1

I am trying to understand how trend lines are calculated, but looking at an example I found online I am having trouble understanding how the trendline was calculated.

Where it says 1. Trendline break, you could have drawn a line from that low point and the trend would have still been an uptrend.

So how was that point considered a 'trendline break'?

How do you calculate where the uptrend start and where it ends?

  • Should probably rename this post as you are not asking how to do the calculation itself judging by the answer you selected. – Ross Nov 23 '16 at 18:10
  • 1
    The answer I selected gives information on how to calculate the trend(s) If you know of an actual formula, I am more than happy to look at it, (and I am able to change the accepted answer if need be). – Simon Goodman Nov 23 '16 at 18:51
4

An uptrend-line, by definition, needs to touch a minimum of 2 low points but the more low points it touches the higher the confirmation of the trend. Note that many times you might get the low of the day crossing below the trend-line but it then closes back above the trend-line - this would not be considered a break of the trend-line as it needs to close below the trend-line.

A downtrend-line, by definition, needs to touch a minimum of 2 high points but the more high points it touches the higher the confirmation of the trend.

The trend-line is used to give a visual indication of the trend. If you have a trend-line drawn that touches at least 2 points and then try to redraw it when there is a close below it then you are curve fitting the trend-line to suit your biases, and that will not end up well if you are using it to trade with. Also note that sometimes you might have an existing uptrend-line drawn, and then the price starts moving higher at a faster rate - so in this case you might consider drawing a secondary steeper uptrend-line. If the steeper uptrend-line is broken you are still in the original uptrend until that line is broken. The same would be the case with downtrend-lines.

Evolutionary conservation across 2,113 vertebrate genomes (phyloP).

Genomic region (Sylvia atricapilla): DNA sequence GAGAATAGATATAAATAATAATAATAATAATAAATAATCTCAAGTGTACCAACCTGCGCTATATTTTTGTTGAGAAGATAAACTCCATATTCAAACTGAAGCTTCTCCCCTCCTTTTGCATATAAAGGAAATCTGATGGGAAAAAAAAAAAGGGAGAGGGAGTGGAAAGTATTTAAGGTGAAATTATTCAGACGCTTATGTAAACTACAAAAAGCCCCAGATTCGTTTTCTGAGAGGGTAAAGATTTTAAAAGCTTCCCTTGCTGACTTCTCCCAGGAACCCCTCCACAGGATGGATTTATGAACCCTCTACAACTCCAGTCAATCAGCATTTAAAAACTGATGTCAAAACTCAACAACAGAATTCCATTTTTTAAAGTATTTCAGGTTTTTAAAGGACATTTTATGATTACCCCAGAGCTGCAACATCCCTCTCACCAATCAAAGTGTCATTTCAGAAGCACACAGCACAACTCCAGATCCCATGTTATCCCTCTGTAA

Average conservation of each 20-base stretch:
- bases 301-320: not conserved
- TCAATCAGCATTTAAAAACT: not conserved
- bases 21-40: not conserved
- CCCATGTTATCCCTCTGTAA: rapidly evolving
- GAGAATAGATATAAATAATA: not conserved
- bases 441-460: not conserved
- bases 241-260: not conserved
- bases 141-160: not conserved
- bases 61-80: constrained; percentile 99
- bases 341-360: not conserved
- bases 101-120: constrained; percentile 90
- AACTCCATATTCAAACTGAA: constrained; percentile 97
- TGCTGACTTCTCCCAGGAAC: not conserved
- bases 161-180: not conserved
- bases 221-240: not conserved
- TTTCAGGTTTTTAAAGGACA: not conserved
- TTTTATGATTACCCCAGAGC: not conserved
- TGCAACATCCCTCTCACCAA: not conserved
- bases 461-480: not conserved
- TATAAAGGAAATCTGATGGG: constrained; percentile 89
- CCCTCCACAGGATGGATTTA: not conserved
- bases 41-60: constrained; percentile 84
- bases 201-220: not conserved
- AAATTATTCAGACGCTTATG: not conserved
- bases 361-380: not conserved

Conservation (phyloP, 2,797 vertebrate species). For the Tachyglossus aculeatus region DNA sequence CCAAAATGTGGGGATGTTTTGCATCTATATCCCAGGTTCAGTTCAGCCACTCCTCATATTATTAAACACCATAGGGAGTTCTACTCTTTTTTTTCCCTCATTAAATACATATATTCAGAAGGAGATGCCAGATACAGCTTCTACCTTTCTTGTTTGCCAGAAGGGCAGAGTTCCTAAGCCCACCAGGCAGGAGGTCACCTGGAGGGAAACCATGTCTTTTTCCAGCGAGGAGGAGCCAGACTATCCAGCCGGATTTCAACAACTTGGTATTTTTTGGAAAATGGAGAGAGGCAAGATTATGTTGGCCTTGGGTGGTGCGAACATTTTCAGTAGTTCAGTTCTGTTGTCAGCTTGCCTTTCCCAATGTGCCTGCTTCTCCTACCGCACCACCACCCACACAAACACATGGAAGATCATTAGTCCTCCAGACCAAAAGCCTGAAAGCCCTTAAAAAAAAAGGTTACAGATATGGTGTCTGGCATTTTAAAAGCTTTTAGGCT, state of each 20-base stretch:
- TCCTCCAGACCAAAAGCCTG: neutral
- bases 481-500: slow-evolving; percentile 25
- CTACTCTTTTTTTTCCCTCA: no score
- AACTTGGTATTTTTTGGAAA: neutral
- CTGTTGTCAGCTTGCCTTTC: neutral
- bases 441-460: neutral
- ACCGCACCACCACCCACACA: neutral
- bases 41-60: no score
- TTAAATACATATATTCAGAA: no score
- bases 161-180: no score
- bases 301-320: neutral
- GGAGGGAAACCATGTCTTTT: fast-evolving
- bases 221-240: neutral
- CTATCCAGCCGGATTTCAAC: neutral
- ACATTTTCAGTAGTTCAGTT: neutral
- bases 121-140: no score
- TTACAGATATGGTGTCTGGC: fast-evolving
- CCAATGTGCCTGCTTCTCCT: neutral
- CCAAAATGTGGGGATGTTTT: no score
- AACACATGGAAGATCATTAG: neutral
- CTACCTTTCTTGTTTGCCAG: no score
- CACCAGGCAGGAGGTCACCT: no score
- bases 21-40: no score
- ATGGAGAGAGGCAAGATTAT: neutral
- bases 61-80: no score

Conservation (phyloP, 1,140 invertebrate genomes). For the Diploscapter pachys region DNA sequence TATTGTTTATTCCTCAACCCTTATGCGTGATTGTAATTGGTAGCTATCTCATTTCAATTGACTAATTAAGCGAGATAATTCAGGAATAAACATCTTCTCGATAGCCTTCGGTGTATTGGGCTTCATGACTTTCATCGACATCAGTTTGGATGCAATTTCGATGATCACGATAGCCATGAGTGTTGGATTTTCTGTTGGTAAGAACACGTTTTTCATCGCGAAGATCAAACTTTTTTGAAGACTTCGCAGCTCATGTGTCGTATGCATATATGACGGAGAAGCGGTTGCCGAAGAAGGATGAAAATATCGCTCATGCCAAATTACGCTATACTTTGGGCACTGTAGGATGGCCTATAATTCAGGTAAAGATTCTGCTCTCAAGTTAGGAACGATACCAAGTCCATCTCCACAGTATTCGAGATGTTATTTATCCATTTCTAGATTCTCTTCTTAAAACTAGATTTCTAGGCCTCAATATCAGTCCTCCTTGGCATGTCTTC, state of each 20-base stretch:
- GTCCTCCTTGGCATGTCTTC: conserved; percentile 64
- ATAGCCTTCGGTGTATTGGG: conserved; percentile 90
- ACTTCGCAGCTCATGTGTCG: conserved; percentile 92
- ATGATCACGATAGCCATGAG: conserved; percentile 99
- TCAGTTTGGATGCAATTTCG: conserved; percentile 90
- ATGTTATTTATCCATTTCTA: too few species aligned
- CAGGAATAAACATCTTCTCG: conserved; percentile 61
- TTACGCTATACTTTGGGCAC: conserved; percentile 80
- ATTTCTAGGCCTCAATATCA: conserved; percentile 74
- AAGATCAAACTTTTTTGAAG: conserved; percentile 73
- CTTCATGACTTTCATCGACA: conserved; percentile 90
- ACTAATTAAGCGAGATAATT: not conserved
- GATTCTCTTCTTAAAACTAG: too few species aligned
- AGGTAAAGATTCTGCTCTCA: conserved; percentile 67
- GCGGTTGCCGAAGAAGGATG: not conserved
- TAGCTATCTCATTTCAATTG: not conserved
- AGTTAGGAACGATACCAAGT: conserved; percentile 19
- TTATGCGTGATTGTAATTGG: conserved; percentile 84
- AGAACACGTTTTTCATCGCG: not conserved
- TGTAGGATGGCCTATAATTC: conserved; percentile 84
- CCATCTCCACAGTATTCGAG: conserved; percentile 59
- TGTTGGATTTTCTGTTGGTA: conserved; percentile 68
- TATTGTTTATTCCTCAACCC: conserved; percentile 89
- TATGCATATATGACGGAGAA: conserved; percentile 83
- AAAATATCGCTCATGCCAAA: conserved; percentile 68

You have picked up on one problem with trend-lines, different people can place different trend-lines on the same chart based on their biases. For example, some can use the low of the day for the points the trend-line touches whilst others may use the closing prices. You should choose what you want to use as your criteria and then be consistent each time you draw a trend-line.

For this reason, a better way to determine the status of any trend is to use price action itself. The definition of an uptrend is higher highs and higher lows. The definition of a downtrend is lower lows and lower highs. In using this definition to determine the trend there is no bias as you are using price action itself, and not any indicator derived from the price action and in which you can change parameters to get different results.

So in using this definition you can determine the start and end of an uptrend and downtrend. As a downtrend is defined by lower lows and lower highs, when you get a higher low and then confirmed with a higher high, the downtrend would have ended and an uptrend would have started.

Similarly, as an uptrend is defined by higher highs and higher lows, when you get a lower high and then confirmed with a lower low, the uptrend would have ended and a downtrend would have started.